## The RSA Theorem

Let $p$ and $q$ be distinct primes, and let $e, d$ satisfy $ed=1\pmod{(p-1)(q-1)}$. Then for any $m, $m^{ed}=m\pmod{n}$.

For some reason, even in published works, this important cryptographic result is often only half proved. Here is a full proof.

Proof: We consider two cases: (i) $m$ is relatively prime to both $p$ and $q$ (and hence relatively prime to $n=pq$), and (ii) $m$ is a multiple of one of the primes, say $p$. We note that $m$ can’t be a product of both primes, for then it would be greater than their product, thus violating the statement of the theorem.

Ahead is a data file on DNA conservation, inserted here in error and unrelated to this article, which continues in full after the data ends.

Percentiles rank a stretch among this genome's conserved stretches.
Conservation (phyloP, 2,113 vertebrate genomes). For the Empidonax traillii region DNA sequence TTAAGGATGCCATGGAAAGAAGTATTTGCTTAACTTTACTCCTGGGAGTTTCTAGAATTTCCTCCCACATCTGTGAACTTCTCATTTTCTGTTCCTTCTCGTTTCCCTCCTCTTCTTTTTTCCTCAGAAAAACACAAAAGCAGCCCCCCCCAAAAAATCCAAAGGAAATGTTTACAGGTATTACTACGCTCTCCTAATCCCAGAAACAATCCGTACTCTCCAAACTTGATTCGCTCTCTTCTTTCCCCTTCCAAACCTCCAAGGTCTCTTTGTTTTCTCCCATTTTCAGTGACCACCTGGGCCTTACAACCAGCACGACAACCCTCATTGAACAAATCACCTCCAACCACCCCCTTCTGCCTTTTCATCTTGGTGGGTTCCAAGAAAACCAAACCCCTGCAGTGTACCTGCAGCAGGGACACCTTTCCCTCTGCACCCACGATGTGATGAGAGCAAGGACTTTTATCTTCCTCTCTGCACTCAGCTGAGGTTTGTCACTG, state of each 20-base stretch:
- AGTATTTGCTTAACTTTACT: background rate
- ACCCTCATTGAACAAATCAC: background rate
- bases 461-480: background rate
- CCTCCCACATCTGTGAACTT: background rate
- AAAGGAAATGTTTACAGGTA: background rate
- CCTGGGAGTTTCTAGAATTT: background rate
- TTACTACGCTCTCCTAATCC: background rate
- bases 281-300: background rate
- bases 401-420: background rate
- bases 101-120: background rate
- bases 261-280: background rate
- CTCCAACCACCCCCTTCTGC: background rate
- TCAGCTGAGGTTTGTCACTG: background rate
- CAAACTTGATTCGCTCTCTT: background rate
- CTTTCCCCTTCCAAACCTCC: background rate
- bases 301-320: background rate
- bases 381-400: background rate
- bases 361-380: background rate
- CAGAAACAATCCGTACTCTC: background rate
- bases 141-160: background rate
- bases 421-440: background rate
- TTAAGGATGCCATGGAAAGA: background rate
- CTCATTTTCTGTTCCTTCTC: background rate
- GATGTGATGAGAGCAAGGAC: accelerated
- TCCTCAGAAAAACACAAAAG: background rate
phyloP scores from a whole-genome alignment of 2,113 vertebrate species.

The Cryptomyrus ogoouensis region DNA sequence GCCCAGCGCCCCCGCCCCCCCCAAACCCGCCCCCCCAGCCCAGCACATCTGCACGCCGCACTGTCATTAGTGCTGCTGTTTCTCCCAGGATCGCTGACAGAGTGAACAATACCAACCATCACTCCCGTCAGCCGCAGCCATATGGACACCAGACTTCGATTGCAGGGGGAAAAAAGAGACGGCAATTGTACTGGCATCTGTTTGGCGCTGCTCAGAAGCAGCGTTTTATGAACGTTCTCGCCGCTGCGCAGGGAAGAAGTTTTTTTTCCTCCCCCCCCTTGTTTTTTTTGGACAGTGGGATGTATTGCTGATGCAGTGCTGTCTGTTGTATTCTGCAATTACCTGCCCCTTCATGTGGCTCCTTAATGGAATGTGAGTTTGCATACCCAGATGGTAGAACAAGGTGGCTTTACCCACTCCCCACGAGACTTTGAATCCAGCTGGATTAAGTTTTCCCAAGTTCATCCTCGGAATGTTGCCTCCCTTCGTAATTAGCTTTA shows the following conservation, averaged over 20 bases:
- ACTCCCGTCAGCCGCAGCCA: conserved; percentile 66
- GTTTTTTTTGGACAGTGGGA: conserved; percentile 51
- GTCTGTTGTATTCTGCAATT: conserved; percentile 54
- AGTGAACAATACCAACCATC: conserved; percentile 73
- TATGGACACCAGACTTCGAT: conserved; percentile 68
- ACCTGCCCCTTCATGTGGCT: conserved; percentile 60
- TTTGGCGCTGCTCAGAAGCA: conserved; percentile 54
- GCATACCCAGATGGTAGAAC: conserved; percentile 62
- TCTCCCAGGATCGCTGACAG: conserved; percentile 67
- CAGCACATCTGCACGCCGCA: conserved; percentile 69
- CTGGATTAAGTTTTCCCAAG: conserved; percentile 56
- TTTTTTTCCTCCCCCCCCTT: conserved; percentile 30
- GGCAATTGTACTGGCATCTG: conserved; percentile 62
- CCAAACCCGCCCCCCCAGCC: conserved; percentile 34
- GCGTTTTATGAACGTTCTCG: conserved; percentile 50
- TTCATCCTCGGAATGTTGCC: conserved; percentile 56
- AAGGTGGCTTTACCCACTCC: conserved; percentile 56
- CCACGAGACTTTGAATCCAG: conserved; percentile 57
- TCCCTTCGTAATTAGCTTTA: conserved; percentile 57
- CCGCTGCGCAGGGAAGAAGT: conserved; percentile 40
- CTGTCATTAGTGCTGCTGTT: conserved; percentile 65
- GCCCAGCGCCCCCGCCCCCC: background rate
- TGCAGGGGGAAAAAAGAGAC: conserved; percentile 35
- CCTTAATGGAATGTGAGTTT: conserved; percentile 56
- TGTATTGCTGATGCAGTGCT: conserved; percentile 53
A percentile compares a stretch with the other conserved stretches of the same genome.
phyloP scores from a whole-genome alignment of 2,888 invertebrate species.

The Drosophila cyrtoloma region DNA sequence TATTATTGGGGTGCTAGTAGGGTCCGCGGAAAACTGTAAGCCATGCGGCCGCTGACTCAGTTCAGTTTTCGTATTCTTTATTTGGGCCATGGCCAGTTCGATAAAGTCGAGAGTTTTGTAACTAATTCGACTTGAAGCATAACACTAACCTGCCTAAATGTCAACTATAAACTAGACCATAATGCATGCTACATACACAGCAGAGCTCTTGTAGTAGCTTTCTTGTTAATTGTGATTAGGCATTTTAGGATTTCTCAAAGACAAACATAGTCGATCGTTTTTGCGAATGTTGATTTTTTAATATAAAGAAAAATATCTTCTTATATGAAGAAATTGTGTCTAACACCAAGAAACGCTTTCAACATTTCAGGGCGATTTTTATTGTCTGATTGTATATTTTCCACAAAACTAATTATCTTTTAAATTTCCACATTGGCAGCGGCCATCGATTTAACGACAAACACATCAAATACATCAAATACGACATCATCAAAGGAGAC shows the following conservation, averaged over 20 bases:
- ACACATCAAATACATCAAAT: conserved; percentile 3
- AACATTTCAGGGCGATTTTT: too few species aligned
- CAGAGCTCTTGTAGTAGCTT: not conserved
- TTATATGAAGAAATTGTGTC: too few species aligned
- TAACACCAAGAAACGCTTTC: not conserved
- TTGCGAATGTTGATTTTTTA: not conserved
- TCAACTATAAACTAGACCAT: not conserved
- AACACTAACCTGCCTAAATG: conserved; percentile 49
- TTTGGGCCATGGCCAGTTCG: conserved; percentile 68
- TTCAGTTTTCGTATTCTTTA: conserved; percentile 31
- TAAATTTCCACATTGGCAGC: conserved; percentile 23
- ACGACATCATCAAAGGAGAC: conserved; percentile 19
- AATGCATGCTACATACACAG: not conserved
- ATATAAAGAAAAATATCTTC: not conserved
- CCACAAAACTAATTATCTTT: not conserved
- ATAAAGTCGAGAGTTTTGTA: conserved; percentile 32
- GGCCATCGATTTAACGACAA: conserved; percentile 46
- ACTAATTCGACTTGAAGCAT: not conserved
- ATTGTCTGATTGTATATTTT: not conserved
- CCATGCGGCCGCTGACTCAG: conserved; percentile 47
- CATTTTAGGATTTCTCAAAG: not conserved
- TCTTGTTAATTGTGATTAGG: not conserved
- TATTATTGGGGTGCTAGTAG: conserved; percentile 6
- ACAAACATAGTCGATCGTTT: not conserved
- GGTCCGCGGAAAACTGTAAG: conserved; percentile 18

(i) By definition, $ed=k(p-1)(q-1)+1$ for some integer $k$. Since $(p-1)(q-1)=\phi(n)$, then by Euler’s theorem

$m^{ed}=m^{k\phi(n)+1}=m(m^{\phi(n)})^k=m\pmod{n}$.

(ii) Clearly

(1) $m^{ed}=m\pmod{p}$

since both sides are equal to $0\pmod{p}$. We can also write $m^{ed}=m^{k(p-1)(q-1)+1}=m.(m^{q-1})^{k(p-1)}$, and since $m$ is relatively prime to $q$, then by Euler’s theorem again $m^{q-1}=1\pmod{q}$ and so

(2) $m^{ed}=m\pmod{q}$

By the Chinese remainder theorem, (1) and (2) together prove $m^{ed}=m\pmod{n}$ as required. $\Box$

The AIM Network

The Australian Independent Media Network